Today’s guest on All My Children Wear Fur Coats was Susan Briggs, a Certified Professional Animal Care Operator, author, speaker and pet care business expert.  Along with Robin Bennett, a previous guest on our show, she is the Co-founder of The Dog Gurus, the nation’s premier resource for dog care professionals.   

Although The Dog Gurus generally focuses on provided training and resources to pet care professionals, today’s show was focused on what dog lovers can expect on behalf of their dogs as doggy day care and boarding facilities adapt their business models to our “new normal.”   

Our dogs have gotten spoiled and used to having us home during these turbulent “work at home” months of 2020.  As we move back into the traditional workplace and away from our home offices, our dogs will be facing a transition too.  Susan even admitted that her dog had some unexpected behaviors as a result of her return to work.  She told us it is important to re-acquaint our dogs with their crates and get used to being alone.  This may mean leaving them home for short periods of time and giving them time to readjust to a crated environment.  She suggested feeding your dog in their crate or offering them time outs when they can spend some time alone.  She says, “being alone is an important life skill for dogs.”  For all of us, really.  

At our law office, we’ve installed a doorbell.  Now, our office dogs bark every time they hear the door chime.  Susan suggested a training device called the KLIMB, a training tool from Blue-9.  This training tool can teach your dogs to stop barking or jumping when visitors appear.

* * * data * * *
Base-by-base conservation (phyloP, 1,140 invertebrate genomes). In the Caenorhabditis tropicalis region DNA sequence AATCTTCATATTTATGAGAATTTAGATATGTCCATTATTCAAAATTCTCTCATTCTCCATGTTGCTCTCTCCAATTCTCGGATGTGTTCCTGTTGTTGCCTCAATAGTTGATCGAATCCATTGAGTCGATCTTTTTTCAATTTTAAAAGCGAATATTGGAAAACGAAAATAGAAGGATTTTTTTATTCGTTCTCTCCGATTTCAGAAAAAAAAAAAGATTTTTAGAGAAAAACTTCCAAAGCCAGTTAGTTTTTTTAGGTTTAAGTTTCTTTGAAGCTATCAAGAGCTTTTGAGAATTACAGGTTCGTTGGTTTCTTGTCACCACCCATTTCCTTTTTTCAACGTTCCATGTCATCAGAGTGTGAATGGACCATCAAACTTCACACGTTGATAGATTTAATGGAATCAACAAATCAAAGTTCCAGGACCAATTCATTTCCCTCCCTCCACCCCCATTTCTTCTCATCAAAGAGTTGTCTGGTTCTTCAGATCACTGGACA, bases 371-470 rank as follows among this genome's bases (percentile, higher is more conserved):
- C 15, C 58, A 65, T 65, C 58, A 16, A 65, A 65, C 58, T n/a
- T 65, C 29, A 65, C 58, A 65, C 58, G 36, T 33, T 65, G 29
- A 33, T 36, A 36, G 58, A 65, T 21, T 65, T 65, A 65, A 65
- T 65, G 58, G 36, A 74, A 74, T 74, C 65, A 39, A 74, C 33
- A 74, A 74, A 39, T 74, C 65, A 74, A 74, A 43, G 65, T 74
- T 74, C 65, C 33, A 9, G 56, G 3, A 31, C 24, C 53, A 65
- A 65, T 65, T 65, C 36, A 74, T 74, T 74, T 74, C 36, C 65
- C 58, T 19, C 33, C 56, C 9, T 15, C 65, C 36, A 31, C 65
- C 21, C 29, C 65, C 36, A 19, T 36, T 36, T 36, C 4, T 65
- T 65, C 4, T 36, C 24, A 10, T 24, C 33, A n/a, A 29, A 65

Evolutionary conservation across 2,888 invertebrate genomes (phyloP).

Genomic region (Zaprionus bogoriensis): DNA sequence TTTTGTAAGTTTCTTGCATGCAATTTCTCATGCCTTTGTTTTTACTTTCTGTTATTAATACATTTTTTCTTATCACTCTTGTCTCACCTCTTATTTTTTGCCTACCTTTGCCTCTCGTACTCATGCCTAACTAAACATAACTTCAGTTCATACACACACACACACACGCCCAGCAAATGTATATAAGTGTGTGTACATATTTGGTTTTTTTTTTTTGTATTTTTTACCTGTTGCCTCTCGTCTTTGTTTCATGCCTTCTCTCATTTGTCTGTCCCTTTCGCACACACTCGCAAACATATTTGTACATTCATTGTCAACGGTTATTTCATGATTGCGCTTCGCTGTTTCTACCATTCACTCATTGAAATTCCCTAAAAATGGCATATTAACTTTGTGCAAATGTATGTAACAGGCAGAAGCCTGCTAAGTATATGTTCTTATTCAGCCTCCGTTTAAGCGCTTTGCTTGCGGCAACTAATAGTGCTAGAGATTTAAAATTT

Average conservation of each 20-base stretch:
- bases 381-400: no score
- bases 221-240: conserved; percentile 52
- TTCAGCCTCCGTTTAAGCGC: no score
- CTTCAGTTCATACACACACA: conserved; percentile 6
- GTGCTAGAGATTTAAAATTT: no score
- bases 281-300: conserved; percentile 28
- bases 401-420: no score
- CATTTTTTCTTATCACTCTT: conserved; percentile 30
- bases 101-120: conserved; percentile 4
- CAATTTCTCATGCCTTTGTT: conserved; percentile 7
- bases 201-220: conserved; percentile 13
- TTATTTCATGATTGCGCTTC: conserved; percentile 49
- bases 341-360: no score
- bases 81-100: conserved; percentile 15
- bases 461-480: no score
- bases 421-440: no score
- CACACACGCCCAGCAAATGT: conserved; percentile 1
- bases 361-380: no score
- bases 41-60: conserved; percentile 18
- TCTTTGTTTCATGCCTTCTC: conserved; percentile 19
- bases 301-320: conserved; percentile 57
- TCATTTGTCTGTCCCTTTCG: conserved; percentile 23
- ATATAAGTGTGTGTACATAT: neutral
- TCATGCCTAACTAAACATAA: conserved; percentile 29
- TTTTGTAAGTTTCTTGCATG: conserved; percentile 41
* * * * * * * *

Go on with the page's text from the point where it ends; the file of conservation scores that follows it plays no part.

If you are considering doggy day care or need to find a boarding facility, here are some important what to look for tips:  

  1. Do they have a professional website?  
  1. Have you been invited to tour their facility?  
  1. How do they care for the animals under their supervision?  
  1. What do they consider inappropriate behavior?  And, how do they deal with inappropriate behavior?  
  1. How are they training their team? Do they have a thorough understanding of:  
  1. First aid 
  1. Animal behavior 
  1. Animal health and well-being 
  1. Proper environments for dogs 
  1. Are team members certified by any professional organizations like the Professional Animal Care Certification Council?  
  1. Do they have a formal evaluation process?   
  1. How will they match your pup to the proper play group? 
  1. What kind of enrichment opportunities are available including things like obedience or fitness.  
  1. What is the staff to animal ratio?  Susan recommends not more than one staff person per 10 dogs but this could be higher or lower depending on the circumstances.   
  1. What are their new protocols for cleaning, contactless drop off and pick up?  

These are just a few really good suggestions to use when evaluating a new or existing place for your pup.  When on your tour of the facility you should observe the pets in their care.  Are they happy?  How are they interacting?  What are their intervention techniques if needed?  

You can get a free copy of Susan’s book, Off-Leash Dog Play– a Complete Guide to Safety & Fun here.